Clay Addresses Club as Honor Guest of 2009

Clay Addresses Club as Honor Guest of 2009
Photo: Anne M. Eberhardt
Catesby Clay

Catesby W. Clay, chairman of Runnymede Farm near Paris, Ky., is this year's Thoroughbred Club honor guest. The Lexington-based club has presented the award for 78 years.

Clay, whose family has operated Runnymede since the 1800s, was honored Nov. 15 at Keeneland. The following is the speech he gave to attendees on hand to celebrate with him.

I am indeed honored to be addressing you tonight, and this is an unexpected honor given the field of worthy candidates. I do sincerely thank the board and membership of the Thoroughbred Club for your generous compliment. I especially wish to tip my hat to Betty Flynn and Ed Bowen for their tenacity in spearheading this evening’s soiree.

Dark horses do win the big stakes, as did Mine That Bird in the 2009 Kentucky Derby. I have been called a “bird”—and am a self-acknowledged one. Perhaps the tea leaves are suggesting at this time to “MIND this Bird.” It is an exceptional privilege to join this most distinguished group as the Thoroughbred Club of America’s 78th honor guest in my 87th year.

This is also a sentimental occasion for me, as my esteemed stepfather, Sen. Johnson N. Camden, was the fifth honor guest of the Thoroughbred Club. For me and five siblings, dad filled over abundantly the role of a devoted father, and devoted husband for my early widowed mother, when I was three.

Mother, sometimes referenced as “Beautiful Agnes,” had the intrepid spirit that the Lord has specially planted in all mothers to care for their brood, to forbear in the so difficult days; she was twice widowed.

This evening, I wish to also salute my steadfast and patient wife Biz, nee Elizabeth Gerwin, from Yankee Cincinnati—mother of eight, the last twins, for whom I was able to witness the awesome miracle of birth, a memory to ever remain and respect.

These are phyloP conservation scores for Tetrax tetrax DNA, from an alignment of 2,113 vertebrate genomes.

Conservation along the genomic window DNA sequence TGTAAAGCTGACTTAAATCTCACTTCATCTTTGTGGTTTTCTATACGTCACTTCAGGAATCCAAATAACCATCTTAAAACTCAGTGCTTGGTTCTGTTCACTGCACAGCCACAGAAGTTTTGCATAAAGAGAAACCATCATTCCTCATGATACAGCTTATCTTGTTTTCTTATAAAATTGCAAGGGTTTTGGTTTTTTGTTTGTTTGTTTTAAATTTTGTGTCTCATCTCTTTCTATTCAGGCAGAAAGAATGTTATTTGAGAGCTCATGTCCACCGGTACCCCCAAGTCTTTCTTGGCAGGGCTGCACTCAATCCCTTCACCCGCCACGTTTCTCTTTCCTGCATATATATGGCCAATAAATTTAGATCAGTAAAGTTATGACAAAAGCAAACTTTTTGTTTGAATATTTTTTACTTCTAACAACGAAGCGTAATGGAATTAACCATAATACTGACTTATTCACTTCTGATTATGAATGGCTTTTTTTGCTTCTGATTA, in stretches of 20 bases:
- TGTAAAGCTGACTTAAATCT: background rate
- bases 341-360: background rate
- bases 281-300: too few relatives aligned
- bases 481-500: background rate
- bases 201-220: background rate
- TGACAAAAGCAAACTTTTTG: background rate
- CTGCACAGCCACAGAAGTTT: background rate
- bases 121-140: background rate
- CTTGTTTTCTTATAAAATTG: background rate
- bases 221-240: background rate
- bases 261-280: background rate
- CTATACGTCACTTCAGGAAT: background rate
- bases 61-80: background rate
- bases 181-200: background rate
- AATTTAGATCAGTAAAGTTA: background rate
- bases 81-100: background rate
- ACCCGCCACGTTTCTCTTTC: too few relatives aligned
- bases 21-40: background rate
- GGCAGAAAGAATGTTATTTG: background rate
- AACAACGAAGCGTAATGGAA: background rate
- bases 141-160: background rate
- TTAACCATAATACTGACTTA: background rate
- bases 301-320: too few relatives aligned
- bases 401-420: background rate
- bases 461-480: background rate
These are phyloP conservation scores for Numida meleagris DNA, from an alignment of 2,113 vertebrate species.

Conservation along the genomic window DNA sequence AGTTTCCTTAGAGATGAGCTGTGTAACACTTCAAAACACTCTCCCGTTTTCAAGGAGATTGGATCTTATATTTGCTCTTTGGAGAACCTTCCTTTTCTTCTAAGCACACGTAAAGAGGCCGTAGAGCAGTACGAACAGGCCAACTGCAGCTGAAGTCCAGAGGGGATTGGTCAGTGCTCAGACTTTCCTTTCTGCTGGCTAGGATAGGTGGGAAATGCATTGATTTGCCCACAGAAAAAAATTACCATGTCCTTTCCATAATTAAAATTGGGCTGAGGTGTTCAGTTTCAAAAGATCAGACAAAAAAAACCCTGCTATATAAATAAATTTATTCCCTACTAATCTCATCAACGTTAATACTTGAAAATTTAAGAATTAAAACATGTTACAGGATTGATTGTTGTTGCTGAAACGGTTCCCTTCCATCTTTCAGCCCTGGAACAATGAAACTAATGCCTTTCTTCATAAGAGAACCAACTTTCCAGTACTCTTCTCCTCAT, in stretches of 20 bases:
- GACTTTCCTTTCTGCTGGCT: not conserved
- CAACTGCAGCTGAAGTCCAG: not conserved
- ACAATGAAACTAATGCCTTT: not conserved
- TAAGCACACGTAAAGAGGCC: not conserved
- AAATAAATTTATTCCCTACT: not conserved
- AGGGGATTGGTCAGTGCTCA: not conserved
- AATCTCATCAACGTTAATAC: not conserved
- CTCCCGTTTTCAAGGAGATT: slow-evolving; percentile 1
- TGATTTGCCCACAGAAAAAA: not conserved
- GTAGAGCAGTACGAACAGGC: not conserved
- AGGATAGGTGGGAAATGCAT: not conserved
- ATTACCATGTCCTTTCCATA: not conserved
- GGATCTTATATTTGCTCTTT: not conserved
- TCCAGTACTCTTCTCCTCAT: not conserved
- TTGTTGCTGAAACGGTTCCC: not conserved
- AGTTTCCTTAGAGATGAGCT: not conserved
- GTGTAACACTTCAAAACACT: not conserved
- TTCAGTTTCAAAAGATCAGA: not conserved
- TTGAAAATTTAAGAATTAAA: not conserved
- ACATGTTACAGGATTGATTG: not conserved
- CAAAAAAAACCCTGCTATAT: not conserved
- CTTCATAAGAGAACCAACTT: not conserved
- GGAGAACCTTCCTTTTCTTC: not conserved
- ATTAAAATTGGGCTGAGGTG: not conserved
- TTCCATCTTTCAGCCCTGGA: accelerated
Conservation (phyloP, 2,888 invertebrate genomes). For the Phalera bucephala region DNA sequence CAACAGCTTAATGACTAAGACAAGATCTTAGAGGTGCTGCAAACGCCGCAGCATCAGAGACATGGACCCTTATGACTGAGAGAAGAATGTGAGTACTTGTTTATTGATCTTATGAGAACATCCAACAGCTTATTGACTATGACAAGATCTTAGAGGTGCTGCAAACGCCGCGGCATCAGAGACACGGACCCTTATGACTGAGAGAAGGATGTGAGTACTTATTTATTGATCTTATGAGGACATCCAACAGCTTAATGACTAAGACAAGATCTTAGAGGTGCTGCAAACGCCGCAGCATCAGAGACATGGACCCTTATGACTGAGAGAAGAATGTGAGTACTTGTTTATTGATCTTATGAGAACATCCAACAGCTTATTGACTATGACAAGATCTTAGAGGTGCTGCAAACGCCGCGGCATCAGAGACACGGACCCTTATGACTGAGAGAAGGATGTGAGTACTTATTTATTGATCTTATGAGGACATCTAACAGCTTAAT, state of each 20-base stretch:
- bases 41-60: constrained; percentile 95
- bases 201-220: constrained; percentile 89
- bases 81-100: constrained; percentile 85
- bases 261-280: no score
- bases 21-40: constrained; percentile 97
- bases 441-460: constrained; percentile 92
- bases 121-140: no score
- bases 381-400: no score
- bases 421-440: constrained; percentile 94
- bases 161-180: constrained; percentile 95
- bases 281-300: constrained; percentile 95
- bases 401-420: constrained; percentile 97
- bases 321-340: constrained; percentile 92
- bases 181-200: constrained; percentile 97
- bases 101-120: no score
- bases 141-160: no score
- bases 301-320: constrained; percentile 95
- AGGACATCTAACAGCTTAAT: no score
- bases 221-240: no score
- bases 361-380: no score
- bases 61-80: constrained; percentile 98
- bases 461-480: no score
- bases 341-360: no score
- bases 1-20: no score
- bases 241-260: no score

As the lyrics to “My Old Kentucky Home” so eloquently proclaim, “by and by hard times come a-knocking at the door.” Here we are! We know from experience that what has happened before will transpire again.

Within Runnymede’s span of history there were dire occurrences. In 1910, horse racing was outlawed in New York. This markedly depressed the Thoroughbred business and prompted my grandfather, Col. Ezekiel Clay, to disperse the major portion of his successful Thoroughbred stud. The dispersal included the legendary stallion, imported Star Shoot—later sire of Sir Barton, the first Triple Crown winner—who went to John Madden of Hamburg Place. The leaner Runnymede operation was continued by the Colonel and his son, Woodford Clay.

Within a decade, both were gone to their reward, and into this breech stepped my father, Brutus J. Clay III, who left a blossoming law practice at King and Spaulding in Atlanta following graduation from the University of Virginia School of Law and Princeton to carry the Runnymede flag–only himself to abruptly depart this Earth in 1926 at age 51 due to a heart condition.

At the time of the Great Depression, in 1931, my stepfather was compelled to disperse Hartland Farm, some 1,500 acres of prime farm land near Versailles and over 150 Thoroughbreds, transferring his diminished stock and our residence back to Runnymede in 1932.

Within a decade, World War II engulfed us, and with no railroad to ship horses to Saratoga, the birth of the Keeneland sales took place in 1943 under a tent in the racetrack paddock. Consider for a moment that those sad days spurred the wonderful evolution of the nonprofit Keeneland Association and its glowing equine campus.

Now again we are certainly in troubled times. But just as Runnymede has endured over its 142 years, I have every confidence that our industry will regain its stride and re-emerge with resilience and strength.

We know we cannot lose what is the vital essence of Kentucky: the production of the world’s best horses on the world’s best land. Our industry has come to mean so much to this Commonwealth that statistics alone cannot define it.